By Steve Warren Contributing Film Critic

Queer director excellently guides Winslet’s finest acting of 2008

LITERARY LIAISONS: Winslet keeps her bookish boytoy, Kross, in line.

If you can’t decide between a hard-hitting drama about the Holocaust aftermath and watching Kate Winslet have sex with a 15-year-old boy, you’re in luck: "The Reader" gives you both.

The sex comes first, in case you’re not into foreplay. The part about how Michael Berg (David Kross) hooks up with Hanna Schmitz (Kate Winslet) in Neustadt in 1958 is silly. What matters is that he’s soon stopping by for sex every day on his way home from school, and of course he thinks he’s in love with her.

Though very feminine in bed, Hanna is the boss and not a warm one. She questions why her boytoy wants to know her name after the third date, and continues to call him "Kid" after they’ve exchanged names. The one time they venture out in public together, people naturally assume she’s his mother — she’s well over twice his age.

Michael turns 16 and Hanna moves on. The next time he sees her is in 1966. He’s a law student in Heidelberg, and she’s a defendant in a war crimes trial. She’s one of six women who, as concentration camp guards, were responsible for 300 Jewish prisoners burning to death in a fire.

During the testimony, Hanna is the only one who admits her guilt and incriminates the others. They band against her, and she doesn’t defend herself. Suddenly bits of the past click into place for Michael and he realizes Hanna is more ashamed of something she couldn’t control.

A decade later, Michael (now played by Ralph Fiennes) practically invents the audiobook. Remembering how Hanna used to love it when he read his school assignments to her, he records books on cassettes and sends them to her in prison. Now he’s the one who’s impersonal. She sends him notes, but he only responds with more tapes.

"The Reader" is, as the law professor (Bruno Ganz) says at the beginning of the course, about "the question of German guilt." While that unquestionable guilt is passed down from one generation to the next, each is one step further removed from what happened.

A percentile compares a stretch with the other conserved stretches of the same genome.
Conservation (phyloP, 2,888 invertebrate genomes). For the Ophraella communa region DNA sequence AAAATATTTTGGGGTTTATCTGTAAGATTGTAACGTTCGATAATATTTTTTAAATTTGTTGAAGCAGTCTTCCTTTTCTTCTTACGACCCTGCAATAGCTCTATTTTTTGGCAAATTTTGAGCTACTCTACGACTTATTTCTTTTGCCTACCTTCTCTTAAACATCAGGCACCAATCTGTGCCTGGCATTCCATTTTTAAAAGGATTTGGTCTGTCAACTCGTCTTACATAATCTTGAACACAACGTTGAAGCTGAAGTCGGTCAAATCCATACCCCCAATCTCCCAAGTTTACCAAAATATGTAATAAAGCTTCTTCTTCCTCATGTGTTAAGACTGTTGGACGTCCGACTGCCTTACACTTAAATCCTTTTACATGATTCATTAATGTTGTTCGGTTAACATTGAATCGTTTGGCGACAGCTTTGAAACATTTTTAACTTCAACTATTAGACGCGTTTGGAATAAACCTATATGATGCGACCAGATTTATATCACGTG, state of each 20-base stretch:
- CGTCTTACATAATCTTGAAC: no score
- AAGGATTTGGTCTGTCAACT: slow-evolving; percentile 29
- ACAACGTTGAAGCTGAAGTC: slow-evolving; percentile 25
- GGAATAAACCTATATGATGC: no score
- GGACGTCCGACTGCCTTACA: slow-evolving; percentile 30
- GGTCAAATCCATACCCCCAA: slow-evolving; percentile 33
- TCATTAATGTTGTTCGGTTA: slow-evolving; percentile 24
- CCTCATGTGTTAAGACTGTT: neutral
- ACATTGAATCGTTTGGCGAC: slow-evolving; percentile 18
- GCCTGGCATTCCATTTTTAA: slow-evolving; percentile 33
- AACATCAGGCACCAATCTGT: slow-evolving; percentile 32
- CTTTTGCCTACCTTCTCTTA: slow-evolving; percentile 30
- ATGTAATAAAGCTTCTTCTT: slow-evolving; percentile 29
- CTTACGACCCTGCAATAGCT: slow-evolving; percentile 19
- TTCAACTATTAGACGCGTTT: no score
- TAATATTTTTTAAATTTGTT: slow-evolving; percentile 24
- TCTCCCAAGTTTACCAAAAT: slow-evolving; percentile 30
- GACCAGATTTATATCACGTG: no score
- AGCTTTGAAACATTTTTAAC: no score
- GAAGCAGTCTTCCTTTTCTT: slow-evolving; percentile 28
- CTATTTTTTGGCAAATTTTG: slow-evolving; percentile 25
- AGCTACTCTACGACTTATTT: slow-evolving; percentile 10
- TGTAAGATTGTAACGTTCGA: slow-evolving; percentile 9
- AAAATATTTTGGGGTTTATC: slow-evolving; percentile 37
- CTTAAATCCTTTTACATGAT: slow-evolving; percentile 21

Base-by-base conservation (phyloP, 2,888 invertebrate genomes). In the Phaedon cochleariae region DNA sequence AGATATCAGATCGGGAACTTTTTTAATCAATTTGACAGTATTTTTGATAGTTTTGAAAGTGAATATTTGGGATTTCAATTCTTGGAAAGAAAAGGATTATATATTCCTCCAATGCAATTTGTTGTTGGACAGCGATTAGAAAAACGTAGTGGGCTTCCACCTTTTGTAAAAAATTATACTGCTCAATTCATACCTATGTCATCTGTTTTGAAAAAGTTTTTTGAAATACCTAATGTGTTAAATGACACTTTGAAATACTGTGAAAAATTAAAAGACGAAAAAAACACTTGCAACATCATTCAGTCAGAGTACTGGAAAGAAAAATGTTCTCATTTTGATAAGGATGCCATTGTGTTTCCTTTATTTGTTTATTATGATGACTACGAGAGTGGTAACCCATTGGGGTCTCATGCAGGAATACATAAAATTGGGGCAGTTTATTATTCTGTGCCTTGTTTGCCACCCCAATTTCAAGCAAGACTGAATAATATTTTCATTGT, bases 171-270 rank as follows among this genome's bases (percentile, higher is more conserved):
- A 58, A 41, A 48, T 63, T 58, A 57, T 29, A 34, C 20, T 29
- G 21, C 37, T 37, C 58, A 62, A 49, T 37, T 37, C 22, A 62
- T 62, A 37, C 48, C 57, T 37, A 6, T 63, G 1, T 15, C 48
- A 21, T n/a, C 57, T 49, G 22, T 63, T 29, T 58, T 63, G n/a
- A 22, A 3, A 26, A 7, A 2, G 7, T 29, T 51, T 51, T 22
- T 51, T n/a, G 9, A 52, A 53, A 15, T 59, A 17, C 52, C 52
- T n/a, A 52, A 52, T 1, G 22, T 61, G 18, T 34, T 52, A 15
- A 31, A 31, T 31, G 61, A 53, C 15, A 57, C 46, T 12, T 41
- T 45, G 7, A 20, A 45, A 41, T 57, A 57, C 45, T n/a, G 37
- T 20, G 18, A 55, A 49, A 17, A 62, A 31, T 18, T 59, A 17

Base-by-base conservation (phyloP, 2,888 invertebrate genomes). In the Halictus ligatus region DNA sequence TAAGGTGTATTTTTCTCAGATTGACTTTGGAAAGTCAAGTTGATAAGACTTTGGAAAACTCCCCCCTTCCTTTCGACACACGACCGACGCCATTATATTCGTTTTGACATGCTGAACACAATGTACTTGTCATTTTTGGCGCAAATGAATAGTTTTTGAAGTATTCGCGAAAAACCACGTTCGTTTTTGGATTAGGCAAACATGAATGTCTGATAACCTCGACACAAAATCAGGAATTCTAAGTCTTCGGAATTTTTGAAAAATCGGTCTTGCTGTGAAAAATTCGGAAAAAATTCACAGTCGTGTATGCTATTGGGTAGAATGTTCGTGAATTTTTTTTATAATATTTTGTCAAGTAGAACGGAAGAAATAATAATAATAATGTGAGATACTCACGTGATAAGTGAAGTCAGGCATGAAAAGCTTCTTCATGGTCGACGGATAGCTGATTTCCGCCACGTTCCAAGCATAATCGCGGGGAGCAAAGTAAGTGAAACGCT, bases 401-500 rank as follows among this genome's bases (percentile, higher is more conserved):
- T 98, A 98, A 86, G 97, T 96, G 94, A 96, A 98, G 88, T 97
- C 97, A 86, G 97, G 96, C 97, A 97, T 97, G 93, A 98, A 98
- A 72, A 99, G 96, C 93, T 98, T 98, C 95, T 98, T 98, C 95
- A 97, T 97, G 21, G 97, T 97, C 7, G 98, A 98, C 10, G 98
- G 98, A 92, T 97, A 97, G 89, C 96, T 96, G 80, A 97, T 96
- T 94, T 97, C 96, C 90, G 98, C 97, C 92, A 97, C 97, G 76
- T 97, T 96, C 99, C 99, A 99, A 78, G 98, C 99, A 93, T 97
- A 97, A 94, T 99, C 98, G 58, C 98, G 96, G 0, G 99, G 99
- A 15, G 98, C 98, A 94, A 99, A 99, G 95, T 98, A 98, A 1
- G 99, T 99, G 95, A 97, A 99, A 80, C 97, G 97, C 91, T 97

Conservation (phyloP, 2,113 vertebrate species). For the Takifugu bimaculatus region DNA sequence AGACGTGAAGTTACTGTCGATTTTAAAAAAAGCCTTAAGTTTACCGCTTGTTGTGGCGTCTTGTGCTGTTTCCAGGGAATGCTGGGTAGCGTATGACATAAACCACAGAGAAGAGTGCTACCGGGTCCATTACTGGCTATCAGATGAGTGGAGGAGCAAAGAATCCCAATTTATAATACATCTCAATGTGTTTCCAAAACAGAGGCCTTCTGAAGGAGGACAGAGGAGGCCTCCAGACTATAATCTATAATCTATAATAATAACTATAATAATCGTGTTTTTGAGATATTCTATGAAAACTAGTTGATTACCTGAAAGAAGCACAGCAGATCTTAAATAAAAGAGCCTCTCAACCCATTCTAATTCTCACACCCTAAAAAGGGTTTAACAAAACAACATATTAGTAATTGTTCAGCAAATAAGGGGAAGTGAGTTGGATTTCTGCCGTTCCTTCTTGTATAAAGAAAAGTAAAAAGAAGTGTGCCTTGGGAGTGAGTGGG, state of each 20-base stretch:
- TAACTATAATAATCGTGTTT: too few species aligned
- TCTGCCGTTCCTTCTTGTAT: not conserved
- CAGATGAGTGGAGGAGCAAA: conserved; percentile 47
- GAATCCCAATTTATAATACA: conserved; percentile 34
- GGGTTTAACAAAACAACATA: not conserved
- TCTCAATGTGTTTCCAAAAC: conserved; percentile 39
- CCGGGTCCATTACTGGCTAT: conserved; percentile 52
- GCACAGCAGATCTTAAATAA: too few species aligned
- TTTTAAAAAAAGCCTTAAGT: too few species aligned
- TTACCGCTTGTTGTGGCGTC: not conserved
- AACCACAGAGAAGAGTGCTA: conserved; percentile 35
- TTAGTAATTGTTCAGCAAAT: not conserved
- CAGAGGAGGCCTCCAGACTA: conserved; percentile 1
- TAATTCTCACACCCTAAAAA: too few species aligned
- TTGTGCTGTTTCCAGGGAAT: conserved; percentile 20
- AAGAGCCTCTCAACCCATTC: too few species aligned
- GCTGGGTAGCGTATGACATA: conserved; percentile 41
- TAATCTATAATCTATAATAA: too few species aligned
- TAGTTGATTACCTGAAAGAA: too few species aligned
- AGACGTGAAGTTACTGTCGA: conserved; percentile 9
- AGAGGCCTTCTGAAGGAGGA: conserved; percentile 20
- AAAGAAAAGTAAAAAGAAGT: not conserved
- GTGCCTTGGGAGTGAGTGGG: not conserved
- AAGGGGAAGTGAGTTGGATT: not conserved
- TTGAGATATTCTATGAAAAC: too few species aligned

Bernhard Schlink wrote "The Reader" as his contribution to that collective memory. David Hare adapted it for the screen and Stephen Daldry (who was out as a gay man before he married Lucy Sexton) directed it, both doing excellent work. The film is in English with mild German accents. It occasionally tells the viewer what to feel, especially when Fiennes’ blue eyes fill with tears, but it never tells you what to think.

Some will condemn Hanna for having sex with a minor even before they learn about her war crimes. But most will, like Michael, feel a certain sympathy for her without going so far as to forgive her.

Still others will lose interest 50 minutes in when the sex ends and the trial begins. For them I’ll report that Kross and Winslet are naked a lot in the early scenes, and he has one frontal shot that indicates it wasn’t cold on the set.

Of Winslet’s two lead performances this awards season, this is the stronger — and there’s no way it belongs in the supporting category, a possibility that’s been mentioned to keep her from competing against herself.

Kross’ somewhat reminiscent of a younger version of "Cabaret’s" Michael York, was worth the effort it took to teach him English and wait until he turned 18 to film the sex scenes. He’s more convincing playing younger than his age than older, but the way he lights up the screen, we’re likely to be watching him age for a long time to come.

Rating: B+ Director: Stephen Daldry
Cast: Kate Winslet, Ralph Fiennes and David Kross
Opens: Thursday, Dec. 25 at the Magnolia • 2 hrs. 3 min. • R


Dallas-Fort Worth Film Critics Association released their list for 2008 (Due to membership restrictions, Dallas Voice critics are no longer eligible to cast ballots).

Top 10 of 2008
1. "Slumdog Millionaire"
2. "Milk"
3. "The Dark Knight"
4. "The Curious Case of Benjamin Button"
5. "The Wrestler"
6. "The Visitor"
7. "Frost/Nixon"
8. "Doubt"
9. "Wall-E"
10. "Happy-Go-Lucky"

"Milk" was also recognized for Best Acting, Sean Penn and Best Screenplay, Dustin Lance Black. It earned some runner-up nods, too: Director, Gus Van Sant, and Supporting Actor, Josh Brolin.

This article appeared in the Dallas Voice print edition December 19, mobile gamesпроверка позиции сайта по ключевым словам